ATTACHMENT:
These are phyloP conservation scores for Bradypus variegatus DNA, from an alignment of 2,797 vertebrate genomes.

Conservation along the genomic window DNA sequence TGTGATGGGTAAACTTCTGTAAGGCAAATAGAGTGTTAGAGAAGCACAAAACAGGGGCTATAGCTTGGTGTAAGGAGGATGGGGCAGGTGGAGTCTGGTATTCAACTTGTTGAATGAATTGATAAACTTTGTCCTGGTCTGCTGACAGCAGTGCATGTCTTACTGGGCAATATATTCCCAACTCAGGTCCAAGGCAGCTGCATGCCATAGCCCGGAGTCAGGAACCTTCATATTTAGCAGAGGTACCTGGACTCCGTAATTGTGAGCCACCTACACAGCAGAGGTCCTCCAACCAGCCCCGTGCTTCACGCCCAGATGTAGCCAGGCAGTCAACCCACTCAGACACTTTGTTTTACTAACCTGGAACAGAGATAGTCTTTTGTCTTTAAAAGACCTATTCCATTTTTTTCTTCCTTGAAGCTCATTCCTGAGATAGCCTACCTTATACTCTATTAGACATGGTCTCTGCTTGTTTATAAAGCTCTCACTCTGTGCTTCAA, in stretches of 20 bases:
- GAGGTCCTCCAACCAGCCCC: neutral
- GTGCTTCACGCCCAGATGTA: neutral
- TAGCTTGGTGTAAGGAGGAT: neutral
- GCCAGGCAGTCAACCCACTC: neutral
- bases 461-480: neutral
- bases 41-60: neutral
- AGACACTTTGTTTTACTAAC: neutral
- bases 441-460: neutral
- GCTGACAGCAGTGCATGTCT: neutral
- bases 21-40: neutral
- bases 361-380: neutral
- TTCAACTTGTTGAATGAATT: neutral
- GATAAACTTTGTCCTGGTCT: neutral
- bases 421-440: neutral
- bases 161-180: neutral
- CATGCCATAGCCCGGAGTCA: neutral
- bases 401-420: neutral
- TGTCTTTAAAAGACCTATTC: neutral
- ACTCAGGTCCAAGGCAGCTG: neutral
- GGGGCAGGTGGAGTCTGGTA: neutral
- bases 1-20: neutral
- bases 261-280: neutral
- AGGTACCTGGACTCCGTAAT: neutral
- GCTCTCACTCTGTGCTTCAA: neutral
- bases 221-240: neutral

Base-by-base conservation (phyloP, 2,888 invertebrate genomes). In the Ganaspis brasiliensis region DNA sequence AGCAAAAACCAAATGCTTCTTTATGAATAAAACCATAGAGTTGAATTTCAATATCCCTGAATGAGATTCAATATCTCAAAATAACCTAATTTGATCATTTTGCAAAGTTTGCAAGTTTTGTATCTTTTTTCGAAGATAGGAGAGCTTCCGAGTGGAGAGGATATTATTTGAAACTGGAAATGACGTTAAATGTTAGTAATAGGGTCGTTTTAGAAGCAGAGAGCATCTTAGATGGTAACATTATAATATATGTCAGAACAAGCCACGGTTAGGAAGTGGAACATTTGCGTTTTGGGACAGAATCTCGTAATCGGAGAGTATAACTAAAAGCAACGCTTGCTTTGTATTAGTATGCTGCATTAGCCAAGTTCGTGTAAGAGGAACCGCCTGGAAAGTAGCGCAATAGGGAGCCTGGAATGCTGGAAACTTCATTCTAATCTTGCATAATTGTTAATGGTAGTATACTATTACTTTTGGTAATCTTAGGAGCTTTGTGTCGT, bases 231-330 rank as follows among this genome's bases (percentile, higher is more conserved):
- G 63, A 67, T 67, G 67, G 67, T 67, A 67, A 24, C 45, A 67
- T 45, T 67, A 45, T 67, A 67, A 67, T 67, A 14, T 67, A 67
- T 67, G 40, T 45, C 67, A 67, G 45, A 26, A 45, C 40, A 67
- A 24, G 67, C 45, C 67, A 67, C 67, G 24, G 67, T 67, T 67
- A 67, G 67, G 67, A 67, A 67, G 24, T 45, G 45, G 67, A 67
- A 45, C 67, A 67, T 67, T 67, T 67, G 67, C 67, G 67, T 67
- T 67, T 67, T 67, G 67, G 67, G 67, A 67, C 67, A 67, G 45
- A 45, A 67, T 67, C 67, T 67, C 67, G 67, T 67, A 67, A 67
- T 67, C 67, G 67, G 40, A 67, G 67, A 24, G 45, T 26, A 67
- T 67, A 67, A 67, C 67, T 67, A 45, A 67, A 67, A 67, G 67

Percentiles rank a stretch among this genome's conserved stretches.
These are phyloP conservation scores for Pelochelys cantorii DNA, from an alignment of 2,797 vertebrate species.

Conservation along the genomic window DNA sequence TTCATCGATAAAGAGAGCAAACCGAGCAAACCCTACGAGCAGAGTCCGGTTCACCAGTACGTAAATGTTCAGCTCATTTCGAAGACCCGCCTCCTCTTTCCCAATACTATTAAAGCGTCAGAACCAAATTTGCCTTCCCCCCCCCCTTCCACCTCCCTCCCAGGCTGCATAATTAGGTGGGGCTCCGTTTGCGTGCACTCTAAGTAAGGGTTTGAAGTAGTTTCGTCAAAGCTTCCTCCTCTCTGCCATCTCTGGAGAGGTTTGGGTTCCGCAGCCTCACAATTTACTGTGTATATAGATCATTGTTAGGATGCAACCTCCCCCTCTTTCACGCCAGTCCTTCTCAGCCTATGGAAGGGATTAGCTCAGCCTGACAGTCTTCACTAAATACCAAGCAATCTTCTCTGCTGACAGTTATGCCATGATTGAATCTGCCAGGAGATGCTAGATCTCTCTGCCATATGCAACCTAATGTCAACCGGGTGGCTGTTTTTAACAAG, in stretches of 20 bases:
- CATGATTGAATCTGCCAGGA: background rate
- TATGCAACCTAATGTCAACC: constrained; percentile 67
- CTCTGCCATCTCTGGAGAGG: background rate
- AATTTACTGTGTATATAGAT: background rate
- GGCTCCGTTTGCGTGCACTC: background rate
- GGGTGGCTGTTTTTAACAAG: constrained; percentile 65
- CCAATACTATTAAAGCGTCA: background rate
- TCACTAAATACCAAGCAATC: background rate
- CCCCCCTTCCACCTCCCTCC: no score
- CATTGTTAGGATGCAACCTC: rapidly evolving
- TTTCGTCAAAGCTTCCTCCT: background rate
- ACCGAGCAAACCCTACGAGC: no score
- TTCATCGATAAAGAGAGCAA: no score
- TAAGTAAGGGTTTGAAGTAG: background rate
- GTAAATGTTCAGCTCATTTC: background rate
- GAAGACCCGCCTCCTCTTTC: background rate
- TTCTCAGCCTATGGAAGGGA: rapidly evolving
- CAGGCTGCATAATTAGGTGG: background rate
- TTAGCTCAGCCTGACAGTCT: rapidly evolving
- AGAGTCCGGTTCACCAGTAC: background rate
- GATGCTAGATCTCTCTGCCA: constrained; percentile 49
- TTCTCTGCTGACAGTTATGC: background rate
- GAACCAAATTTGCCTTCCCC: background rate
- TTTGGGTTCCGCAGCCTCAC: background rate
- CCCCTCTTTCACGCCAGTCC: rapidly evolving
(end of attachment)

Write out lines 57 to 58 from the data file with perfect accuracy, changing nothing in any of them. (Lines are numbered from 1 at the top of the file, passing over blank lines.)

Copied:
- GAAGACCCGCCTCCTCTTTC: background rate
- TTCTCAGCCTATGGAAGGGA: rapidly evolving